The unwritten rule going into a turn on the last lap of a race this important is, 'You took chances all day long, so now is the time to go for broke.' You don't run into somebody on purpose, but you don't get overly concerned with him, either."
So said Richard Petty on Sunday after he had won the Daytona 500 thanks to the two leaders crashing into each other on the next-to-last turn of the race.
It would be safe to say that Cale Yarborough and Donnie Allison weren't overly concerned about each other—at least not each other's welfare—on the last lap of the 500. With 499 miles and one wild spin already behind them, Allison led Yarborough by a car length. Earlier in the race, Yarborough had twice shot past Allison, and they both knew he was capable of doing it again. As they approached Turn 3, Yarborough's car dropped beneath Allison and drew up alongside him on the back straight. Donnie moved down to prevent the pass. To complicate matters, Bobby Allison, Donnie's brother, was ahead of Yarborough. Cale had two choices: slow down and lose the race or try getting by down on the grass, which is really no choice at all for a racer. With two wheels riding on the grass slickened from an overnight rain, Yarborough's blue-and-white Olds-mobile was hit by the left side of Allison's maroon Olds. They bounced off each other several times as they careened up into the cement retaining wall and then back down across the track once again, coming to rest at last on the grass verge. Petty, half a lap behind in third place, breezed by their wreckage and held off Darrell Waltrip and A. J. Foyt at the flag. Meanwhile, Donnie and Cale, soon joined by Bobby, were duking it out across the track by Turn 3.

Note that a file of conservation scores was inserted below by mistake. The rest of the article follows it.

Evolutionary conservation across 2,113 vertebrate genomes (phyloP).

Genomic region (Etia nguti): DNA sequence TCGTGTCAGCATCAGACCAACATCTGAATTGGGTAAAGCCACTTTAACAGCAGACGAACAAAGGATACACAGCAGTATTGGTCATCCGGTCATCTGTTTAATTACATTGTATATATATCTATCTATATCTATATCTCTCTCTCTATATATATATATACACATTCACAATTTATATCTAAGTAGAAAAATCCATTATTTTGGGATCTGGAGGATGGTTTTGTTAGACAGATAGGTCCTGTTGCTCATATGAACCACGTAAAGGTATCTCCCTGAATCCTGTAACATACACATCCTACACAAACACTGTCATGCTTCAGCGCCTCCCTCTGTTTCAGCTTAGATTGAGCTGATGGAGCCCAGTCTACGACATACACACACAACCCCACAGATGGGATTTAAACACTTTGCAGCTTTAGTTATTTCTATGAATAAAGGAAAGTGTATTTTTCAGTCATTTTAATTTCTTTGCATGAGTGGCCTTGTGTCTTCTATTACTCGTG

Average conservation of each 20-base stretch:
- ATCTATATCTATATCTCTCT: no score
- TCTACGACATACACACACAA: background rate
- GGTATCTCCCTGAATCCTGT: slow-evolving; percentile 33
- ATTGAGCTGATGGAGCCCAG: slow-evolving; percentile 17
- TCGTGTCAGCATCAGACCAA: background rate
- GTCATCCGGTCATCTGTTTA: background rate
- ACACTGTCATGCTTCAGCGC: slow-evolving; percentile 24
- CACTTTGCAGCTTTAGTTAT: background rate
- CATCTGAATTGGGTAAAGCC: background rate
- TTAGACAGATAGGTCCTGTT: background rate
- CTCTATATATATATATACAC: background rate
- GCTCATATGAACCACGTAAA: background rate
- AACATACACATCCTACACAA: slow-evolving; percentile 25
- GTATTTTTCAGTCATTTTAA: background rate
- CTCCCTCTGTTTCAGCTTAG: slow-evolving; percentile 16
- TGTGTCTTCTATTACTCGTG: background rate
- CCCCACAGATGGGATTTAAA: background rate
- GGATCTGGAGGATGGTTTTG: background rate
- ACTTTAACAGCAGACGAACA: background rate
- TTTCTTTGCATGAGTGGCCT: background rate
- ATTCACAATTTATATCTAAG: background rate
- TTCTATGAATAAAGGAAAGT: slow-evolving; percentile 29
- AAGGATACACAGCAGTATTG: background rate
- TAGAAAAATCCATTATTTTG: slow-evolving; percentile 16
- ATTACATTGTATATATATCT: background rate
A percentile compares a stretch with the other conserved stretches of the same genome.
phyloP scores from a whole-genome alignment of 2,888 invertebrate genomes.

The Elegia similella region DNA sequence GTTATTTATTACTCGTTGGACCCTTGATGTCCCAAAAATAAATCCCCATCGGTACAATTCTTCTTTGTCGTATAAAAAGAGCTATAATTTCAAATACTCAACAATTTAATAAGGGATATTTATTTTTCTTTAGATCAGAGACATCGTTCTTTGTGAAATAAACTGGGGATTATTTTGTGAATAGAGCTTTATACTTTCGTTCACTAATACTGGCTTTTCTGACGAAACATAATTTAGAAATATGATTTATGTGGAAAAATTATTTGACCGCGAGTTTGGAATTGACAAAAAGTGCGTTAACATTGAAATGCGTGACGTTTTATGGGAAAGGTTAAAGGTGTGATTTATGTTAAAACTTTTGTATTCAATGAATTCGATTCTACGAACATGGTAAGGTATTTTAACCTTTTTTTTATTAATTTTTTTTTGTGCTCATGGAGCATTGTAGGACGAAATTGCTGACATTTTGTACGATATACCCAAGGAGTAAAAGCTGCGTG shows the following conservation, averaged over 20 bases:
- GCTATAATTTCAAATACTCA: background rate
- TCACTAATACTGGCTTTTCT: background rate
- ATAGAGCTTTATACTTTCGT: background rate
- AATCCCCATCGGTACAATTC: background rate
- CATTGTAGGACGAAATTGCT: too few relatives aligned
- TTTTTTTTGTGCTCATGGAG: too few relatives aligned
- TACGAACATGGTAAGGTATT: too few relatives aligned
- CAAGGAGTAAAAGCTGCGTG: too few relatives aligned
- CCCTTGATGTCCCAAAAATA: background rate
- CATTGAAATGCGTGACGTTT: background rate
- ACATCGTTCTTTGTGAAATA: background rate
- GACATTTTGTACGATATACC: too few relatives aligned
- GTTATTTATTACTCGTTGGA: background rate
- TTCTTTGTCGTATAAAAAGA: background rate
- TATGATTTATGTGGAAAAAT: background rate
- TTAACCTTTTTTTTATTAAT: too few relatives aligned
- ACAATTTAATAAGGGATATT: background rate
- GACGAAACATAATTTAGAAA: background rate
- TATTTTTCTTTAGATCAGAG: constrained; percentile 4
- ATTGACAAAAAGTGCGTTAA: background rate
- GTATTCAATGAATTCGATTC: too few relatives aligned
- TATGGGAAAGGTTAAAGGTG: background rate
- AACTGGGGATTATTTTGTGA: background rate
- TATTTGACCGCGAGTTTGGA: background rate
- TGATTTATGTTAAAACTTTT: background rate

Speaking generally, because he hadn't seen the crash and wasn't about to place any blame, Petty said, "If you're leading, you can cut the other guy off, but you always give him a way out. You can run him down to the flat, but you don't run him into the dirt."
As the two demolished Oldsmobiles were towed back to their garages, Yarborough was quivering with rage. "They double-teamed me," he fumed. "Bobby held me up and waited on Donnie so they could block me out. I run up on the back of Bobby, and Donnie came down on the apron and knocked me on the grass. He came all the way down and carried me into the mud. I was in the dirt before we even touched. My left wheels were in the dirt, and he knocked me all the way in. I knew it was going to happen. I just couldn't do anything about it. So I knocked the hell out of him. We just kept bumping into each other all the way into the wall.
"I got out of my car and went over to Donnie's car and said, 'That's the worst thing I ever seen.' Then Bobby came over. I asked him why he slowed down. Then I swung at him. Then all three of us went at it. That was the first fistfight I've been in since I was a teen-ager.
"I knew how to win the race. I had the race won, wasn't any doubt about it. I had him beat. He knew it, too.